J Ethnopharmacol. 1980 Dec; 2(4): 365-88.
A study of the medical ethnobotany of the Zuni Indians of New Mexico.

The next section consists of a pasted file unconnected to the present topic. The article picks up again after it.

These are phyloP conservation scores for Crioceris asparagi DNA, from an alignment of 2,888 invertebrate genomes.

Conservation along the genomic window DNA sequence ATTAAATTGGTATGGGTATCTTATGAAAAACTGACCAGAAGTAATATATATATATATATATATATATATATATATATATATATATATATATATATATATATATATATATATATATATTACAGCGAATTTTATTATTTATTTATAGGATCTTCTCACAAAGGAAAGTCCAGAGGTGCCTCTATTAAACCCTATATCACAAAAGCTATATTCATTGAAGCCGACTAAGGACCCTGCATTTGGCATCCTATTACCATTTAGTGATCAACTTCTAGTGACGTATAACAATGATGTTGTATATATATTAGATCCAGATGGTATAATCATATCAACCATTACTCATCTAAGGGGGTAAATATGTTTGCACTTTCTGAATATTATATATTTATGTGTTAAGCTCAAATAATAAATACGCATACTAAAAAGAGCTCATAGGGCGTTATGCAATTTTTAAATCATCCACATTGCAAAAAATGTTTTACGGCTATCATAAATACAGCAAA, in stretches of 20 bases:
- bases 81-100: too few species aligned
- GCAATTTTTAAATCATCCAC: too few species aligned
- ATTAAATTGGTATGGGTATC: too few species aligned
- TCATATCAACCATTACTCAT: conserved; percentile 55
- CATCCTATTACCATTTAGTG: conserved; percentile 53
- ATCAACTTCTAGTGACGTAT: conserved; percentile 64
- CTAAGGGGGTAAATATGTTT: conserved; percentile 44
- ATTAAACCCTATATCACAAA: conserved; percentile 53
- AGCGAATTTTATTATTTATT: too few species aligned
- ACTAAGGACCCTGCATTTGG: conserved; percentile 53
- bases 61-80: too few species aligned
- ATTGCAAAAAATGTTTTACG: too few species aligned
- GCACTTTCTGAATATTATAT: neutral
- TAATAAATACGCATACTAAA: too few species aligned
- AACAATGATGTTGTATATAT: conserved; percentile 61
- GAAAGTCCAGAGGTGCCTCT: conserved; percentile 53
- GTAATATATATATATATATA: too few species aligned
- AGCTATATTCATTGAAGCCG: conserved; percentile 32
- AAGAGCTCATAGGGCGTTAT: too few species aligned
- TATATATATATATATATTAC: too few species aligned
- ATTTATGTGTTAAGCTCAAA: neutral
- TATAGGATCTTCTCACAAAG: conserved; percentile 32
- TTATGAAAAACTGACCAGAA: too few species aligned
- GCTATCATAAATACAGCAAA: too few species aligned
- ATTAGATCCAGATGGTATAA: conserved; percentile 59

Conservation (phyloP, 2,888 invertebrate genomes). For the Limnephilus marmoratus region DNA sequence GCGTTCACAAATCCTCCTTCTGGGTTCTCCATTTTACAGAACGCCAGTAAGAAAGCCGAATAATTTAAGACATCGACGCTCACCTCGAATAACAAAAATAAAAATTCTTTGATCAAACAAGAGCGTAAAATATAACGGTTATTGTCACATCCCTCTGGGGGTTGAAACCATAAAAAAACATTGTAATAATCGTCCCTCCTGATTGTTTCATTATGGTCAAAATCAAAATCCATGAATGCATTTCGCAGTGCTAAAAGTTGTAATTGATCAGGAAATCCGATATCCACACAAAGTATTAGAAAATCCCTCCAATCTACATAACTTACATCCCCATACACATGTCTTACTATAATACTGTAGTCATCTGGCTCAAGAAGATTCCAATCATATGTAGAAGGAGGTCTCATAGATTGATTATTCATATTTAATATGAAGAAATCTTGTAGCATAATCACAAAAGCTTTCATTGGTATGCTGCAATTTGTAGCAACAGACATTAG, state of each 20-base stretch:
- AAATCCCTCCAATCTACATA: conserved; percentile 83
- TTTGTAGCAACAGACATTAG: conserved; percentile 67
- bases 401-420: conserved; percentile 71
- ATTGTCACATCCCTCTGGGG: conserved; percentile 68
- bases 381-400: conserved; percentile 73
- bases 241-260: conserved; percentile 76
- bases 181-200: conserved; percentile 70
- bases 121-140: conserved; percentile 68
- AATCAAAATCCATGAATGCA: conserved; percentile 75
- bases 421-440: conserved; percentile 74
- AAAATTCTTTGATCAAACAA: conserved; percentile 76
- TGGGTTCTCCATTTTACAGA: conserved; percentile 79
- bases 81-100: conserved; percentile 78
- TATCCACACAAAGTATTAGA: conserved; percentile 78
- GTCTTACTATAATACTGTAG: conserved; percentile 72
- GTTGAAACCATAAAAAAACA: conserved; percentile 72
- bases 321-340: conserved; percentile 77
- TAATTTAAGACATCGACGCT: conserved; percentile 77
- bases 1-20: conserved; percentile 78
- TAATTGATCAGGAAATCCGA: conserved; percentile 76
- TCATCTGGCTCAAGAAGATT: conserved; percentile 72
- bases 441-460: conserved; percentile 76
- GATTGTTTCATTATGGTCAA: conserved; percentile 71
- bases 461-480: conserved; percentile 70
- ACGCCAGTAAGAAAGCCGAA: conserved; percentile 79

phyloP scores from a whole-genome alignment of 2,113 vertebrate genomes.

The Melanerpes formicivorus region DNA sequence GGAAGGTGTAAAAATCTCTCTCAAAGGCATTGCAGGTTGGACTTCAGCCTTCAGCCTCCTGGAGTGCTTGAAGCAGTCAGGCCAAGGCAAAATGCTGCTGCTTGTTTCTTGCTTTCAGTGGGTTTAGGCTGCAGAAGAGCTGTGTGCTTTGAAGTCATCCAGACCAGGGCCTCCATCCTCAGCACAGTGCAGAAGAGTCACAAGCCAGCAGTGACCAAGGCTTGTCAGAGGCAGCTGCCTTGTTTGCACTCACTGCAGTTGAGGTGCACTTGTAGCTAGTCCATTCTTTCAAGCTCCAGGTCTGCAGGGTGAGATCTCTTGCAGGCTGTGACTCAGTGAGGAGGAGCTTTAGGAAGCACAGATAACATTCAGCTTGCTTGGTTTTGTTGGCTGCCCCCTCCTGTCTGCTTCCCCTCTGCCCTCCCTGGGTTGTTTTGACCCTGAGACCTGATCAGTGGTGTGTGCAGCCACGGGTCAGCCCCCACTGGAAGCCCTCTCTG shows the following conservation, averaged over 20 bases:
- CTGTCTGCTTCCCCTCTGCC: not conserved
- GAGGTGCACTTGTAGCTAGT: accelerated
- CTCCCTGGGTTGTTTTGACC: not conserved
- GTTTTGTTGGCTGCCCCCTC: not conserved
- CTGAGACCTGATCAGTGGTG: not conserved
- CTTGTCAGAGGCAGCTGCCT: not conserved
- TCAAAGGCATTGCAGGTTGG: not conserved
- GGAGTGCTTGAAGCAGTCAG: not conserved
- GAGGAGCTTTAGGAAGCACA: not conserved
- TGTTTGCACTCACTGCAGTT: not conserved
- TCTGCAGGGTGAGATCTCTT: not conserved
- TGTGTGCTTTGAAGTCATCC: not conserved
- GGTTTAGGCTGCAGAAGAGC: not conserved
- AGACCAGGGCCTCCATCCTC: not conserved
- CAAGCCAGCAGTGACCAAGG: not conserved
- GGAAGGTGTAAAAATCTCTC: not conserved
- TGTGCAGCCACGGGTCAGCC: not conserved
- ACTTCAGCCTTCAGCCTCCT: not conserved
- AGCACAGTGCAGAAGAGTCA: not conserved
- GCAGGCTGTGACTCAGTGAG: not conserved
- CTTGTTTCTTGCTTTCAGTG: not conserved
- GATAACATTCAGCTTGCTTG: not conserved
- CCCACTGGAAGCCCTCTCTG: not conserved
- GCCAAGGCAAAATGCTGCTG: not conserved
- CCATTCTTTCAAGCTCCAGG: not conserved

This paper examines the medical ethnobotany of the Zuni Indians of west-central New Mexico. Historically, these people were hunters and gatherers, and later, farmers and sheepherders. They developed an extensive knowledge of the local flora and a complex religious rite and system of medical practice. Now, as customs and values of Western societies encroach upon their lifestyle, the Zuni's knowledge of the medicinal use of plants is in danger of being forgotten. Field work conducted during the summers of 1977 and 1978 with the Zuni involved interviews with 27 Zuni medicine men and elders and the collection of 138 plant species. For 49 species a medicinal use was described. These remedies were examined in detail to determine their pharmacological and physiological action and their cultural significance. A total of 31 medicinal plants collected in this study were not mentioned in the Zuni ethnobotanical study by Stevenson over 60 years earlier. This may reflect a difficulty in recording all the plant remedies of a culture rather than an acquisition of new remedies since that time. The use of herbal remedies today and the knowledge of their use in the past has diminished.